Adaptive Headlamps: Gearing Up For Higher Autonomy

Adaptive Headlamps – The Way Forward for Safer Night Driving

An adaptive headlamp acts as an active safety feature that enhances the field of vision in night driving and allows the driver to clearly see around the corners or far into the distance. It is a broad term used to describe a variety of features and the enabling technologies. A very primitive version of headlamps appeared first on a 1960s Citroën DS; Citroen developed quad-headlights using mechanical systems, wherein the inner pair of lights swiveled with the front wheels, enabling them to see around the corners.

Below is a road map of the adaptive headlamp system, showcasing the evolution of technology and additional functionalities they are bringing to the vehicle.

In 2013, Audi released the A8 that came with Matrix LED headlamp that was one step ahead of the current adaptive headlamp technology. While increasing the safety for the driver and pedestrians, the company developed a more robust and precise lighting system with added functionalities. The headlight would not only assist in illuminating side roads while parking but also reduce the glare from the oncoming traffic and allow the driver to keep the high beams ON at all times.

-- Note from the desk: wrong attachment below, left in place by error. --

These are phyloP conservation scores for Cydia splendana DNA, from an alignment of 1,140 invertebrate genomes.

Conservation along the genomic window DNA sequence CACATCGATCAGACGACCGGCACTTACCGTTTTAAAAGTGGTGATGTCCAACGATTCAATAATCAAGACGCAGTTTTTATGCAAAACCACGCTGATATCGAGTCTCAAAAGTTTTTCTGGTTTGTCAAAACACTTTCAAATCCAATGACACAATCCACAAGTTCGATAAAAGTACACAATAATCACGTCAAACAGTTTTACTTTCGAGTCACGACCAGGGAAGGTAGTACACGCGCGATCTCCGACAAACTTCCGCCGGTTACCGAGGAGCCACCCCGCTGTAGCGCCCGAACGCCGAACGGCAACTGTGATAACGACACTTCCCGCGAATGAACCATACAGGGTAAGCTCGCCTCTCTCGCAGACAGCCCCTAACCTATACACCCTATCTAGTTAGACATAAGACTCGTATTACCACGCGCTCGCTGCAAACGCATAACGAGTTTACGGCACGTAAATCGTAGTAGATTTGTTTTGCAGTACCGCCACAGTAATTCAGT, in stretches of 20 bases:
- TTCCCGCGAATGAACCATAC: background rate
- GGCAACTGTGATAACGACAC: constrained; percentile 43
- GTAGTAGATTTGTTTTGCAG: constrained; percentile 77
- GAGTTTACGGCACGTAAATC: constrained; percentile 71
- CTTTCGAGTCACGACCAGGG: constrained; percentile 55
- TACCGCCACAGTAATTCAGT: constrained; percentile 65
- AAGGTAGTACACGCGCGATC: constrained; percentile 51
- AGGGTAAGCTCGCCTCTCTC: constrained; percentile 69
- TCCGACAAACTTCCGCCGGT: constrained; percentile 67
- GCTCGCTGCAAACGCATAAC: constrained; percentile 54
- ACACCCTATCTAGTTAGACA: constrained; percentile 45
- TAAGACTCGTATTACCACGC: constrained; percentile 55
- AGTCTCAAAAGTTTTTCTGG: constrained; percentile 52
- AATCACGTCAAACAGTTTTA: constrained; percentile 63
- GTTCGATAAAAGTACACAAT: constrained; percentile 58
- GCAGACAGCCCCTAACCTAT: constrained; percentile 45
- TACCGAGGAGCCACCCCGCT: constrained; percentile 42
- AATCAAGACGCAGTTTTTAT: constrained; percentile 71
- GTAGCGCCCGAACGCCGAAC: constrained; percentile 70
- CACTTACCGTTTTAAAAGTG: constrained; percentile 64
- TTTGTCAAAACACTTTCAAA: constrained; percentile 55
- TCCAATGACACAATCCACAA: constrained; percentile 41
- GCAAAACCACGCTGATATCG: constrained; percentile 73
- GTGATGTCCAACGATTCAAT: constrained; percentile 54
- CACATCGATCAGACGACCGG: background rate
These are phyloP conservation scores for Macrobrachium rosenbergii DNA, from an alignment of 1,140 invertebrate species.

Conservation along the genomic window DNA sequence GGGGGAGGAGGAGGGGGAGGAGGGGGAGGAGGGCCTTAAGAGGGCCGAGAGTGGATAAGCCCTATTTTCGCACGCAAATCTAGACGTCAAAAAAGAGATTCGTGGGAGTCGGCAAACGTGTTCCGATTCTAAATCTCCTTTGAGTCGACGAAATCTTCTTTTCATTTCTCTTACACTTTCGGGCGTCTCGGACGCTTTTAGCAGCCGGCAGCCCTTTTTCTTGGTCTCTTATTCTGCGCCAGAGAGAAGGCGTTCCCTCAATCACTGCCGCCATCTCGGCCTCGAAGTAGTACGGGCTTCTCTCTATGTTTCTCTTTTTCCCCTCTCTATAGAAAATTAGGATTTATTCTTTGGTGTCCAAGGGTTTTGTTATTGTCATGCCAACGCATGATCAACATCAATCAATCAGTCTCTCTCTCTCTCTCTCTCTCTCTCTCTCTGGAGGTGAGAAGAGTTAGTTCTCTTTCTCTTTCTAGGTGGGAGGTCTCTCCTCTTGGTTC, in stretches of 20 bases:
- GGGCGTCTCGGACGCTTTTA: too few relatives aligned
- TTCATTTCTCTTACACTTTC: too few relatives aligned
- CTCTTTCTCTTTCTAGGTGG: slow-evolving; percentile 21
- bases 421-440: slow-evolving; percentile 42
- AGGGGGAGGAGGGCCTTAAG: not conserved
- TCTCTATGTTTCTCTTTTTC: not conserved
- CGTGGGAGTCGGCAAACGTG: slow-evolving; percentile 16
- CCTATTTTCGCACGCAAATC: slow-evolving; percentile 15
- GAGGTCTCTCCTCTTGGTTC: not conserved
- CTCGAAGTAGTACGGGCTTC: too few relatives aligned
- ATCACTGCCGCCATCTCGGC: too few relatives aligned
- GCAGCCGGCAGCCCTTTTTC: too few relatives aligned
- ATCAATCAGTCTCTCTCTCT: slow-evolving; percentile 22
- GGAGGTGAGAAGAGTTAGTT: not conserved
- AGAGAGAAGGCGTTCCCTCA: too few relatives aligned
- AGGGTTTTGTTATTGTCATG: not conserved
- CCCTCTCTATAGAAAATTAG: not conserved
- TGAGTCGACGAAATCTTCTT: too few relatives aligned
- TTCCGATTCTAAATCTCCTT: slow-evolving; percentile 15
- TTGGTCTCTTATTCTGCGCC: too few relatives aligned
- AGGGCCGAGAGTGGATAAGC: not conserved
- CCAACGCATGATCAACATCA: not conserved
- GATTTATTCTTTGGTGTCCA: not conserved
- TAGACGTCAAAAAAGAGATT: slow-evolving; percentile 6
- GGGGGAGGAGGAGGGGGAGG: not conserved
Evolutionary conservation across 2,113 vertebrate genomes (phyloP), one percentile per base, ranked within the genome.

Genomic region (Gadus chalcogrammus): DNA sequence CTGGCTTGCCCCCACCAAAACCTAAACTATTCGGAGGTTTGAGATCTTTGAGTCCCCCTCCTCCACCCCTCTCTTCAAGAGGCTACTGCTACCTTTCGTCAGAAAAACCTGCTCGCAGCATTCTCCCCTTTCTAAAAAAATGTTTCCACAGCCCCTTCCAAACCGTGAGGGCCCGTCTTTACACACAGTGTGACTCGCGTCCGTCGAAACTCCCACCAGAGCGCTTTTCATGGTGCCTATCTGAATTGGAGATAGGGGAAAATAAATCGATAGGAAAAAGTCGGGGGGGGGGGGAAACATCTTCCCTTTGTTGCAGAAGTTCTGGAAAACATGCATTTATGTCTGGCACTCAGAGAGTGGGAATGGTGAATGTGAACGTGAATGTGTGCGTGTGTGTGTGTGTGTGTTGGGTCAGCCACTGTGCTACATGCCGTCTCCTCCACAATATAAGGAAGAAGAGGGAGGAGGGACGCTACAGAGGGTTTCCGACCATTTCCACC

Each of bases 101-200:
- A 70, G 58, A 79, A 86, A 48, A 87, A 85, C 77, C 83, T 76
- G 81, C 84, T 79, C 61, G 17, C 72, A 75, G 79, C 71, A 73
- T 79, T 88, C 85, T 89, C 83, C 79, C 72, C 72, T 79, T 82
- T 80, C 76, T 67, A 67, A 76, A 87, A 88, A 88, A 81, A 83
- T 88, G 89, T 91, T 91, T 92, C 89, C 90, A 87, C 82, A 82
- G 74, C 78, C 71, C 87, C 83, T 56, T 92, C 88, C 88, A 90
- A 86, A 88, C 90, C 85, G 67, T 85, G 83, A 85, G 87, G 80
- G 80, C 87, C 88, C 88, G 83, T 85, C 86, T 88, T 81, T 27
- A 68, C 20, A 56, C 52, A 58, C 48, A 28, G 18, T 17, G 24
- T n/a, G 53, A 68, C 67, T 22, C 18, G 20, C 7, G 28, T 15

Technological advancements have paved the way for digitalization in the field of automotive lighting; however, this is just the beginning of a rapid transformation wherein headlamps will take up new responsibilities and deliver new functionalities, owing to broader changes in mobility.

Changing Regulatory Scenario

Advancements are not the sole criteria for the adoption of new technologies; regulations and policies play a major role in technology adoption, particularly for safety-critical components, such as headlights.

Regulations for adaptive headlamps have been a major hurdle, particularly in the US, where headlights with changing beam patterns are not allowed to be used for night driving. European vehicles, on the other hand, can be equipped with Adaptive Driving Beam (ADB) headlamps, thereby increasing roadway lighting by as much as 86% (compared to the US low beam). ADB headlamps allow drivers to use high beams for the maximum amount of time without blinding the oncoming drivers.